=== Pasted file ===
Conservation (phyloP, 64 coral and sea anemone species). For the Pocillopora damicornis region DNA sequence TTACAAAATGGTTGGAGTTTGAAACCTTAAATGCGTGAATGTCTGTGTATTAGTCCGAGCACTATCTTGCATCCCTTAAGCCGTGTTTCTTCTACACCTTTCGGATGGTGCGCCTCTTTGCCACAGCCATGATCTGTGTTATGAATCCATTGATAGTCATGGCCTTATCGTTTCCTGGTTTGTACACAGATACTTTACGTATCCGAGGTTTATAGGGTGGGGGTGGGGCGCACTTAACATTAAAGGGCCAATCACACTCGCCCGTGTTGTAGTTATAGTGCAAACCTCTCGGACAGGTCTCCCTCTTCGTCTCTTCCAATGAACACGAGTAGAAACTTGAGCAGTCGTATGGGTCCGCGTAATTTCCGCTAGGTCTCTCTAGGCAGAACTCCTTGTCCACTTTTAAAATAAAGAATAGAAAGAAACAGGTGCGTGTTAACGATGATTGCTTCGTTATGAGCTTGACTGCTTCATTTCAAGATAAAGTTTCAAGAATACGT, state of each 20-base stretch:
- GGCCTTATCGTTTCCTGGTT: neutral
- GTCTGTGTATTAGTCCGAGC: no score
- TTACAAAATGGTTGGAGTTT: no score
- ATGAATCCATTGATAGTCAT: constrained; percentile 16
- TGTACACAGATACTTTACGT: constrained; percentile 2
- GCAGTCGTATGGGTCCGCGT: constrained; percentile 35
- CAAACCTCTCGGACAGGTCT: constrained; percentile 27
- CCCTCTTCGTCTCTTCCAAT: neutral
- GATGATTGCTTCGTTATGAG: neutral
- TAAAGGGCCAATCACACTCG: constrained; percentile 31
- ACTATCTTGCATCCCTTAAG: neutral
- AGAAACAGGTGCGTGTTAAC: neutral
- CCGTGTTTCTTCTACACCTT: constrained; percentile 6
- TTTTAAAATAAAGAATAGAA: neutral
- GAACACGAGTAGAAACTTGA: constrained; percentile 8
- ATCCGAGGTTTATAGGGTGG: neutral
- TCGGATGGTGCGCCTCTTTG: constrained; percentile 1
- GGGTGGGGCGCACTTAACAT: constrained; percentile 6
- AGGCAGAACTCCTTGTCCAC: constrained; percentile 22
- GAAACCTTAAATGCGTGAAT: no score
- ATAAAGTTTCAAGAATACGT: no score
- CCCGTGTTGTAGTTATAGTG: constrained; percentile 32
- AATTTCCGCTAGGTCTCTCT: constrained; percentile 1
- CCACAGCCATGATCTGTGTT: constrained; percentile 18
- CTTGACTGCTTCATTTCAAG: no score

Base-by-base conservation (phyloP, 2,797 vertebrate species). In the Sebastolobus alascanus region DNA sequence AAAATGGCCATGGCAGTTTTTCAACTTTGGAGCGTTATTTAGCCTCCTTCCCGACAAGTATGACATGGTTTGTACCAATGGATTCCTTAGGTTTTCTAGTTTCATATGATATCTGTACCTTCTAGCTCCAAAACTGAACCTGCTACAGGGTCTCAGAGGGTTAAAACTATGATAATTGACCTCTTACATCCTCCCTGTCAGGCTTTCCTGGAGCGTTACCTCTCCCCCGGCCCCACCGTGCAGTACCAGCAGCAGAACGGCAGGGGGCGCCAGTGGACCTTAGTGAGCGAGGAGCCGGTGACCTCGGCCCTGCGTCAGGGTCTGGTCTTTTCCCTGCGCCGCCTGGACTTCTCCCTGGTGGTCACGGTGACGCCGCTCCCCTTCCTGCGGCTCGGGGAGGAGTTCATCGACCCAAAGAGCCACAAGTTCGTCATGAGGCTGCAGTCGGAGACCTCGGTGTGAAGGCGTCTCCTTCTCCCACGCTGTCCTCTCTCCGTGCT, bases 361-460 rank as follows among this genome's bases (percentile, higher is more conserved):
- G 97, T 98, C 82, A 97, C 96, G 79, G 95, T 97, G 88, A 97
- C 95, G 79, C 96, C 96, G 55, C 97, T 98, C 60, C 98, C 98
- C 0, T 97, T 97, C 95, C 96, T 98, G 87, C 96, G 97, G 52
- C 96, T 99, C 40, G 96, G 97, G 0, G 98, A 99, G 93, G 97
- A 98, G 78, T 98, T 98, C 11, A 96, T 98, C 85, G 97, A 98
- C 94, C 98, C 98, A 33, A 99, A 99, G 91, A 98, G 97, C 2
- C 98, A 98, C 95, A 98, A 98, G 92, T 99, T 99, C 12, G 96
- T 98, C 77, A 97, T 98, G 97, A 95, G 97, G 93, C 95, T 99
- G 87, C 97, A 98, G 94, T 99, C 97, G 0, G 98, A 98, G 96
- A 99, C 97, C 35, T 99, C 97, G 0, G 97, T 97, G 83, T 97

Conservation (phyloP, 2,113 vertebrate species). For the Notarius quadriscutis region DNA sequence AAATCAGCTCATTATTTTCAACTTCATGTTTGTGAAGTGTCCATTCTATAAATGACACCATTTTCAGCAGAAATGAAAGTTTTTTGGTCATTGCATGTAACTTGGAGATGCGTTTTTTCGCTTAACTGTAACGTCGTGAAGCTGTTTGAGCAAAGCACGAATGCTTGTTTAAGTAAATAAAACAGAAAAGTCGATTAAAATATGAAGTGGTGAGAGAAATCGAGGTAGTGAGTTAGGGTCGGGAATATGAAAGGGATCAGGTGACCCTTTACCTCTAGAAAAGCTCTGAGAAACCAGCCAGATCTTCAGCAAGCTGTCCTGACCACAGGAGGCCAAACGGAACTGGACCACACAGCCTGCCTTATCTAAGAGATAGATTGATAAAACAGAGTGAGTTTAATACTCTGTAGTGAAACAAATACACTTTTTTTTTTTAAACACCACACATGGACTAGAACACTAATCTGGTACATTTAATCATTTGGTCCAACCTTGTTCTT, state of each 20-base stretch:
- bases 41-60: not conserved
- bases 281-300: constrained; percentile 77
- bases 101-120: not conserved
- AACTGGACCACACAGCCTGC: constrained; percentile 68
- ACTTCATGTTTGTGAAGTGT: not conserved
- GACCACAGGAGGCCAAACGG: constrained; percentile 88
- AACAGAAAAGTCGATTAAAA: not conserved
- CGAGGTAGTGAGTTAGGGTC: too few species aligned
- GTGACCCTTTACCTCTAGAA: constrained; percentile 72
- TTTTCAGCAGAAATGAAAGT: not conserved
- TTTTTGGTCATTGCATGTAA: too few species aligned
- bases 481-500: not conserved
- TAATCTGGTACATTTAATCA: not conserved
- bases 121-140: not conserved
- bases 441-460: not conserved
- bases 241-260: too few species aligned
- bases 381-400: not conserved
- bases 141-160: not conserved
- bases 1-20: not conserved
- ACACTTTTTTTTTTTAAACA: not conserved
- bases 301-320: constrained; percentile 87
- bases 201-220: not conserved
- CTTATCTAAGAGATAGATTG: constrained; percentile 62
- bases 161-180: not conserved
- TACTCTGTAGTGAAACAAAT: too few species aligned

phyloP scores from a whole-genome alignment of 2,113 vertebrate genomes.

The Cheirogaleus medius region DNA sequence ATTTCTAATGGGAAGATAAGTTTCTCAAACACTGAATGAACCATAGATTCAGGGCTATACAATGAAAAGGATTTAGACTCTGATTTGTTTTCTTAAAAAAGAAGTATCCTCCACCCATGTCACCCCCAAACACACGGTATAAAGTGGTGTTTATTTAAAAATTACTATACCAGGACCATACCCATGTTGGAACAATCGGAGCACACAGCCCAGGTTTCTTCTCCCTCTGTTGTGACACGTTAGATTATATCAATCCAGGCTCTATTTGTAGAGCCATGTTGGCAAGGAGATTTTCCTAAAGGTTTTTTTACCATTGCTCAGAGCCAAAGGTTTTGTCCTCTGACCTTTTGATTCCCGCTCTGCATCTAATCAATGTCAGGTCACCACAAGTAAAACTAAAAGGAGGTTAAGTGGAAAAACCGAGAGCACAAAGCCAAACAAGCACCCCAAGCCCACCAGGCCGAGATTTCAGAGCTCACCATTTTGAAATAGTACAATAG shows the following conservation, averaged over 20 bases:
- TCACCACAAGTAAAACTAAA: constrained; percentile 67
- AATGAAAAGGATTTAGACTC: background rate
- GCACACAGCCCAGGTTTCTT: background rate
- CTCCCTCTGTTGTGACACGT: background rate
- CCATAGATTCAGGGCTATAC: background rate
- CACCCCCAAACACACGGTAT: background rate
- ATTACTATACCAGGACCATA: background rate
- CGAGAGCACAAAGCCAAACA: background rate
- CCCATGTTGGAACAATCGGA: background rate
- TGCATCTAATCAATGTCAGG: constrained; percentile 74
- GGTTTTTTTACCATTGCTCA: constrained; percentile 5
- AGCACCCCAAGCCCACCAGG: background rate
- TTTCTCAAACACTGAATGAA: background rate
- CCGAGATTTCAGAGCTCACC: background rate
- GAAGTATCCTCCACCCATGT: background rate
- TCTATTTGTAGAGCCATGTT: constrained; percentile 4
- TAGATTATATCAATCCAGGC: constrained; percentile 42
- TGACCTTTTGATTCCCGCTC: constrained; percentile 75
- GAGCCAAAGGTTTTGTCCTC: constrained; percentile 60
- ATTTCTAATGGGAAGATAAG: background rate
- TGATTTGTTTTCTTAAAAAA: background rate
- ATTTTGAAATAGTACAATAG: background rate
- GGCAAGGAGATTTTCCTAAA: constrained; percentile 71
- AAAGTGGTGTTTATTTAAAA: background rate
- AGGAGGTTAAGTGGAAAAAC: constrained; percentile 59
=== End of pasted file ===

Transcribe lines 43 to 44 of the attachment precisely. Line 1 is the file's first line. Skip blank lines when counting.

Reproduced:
- ACTTCATGTTTGTGAAGTGT: not conserved
- GACCACAGGAGGCCAAACGG: constrained; percentile 88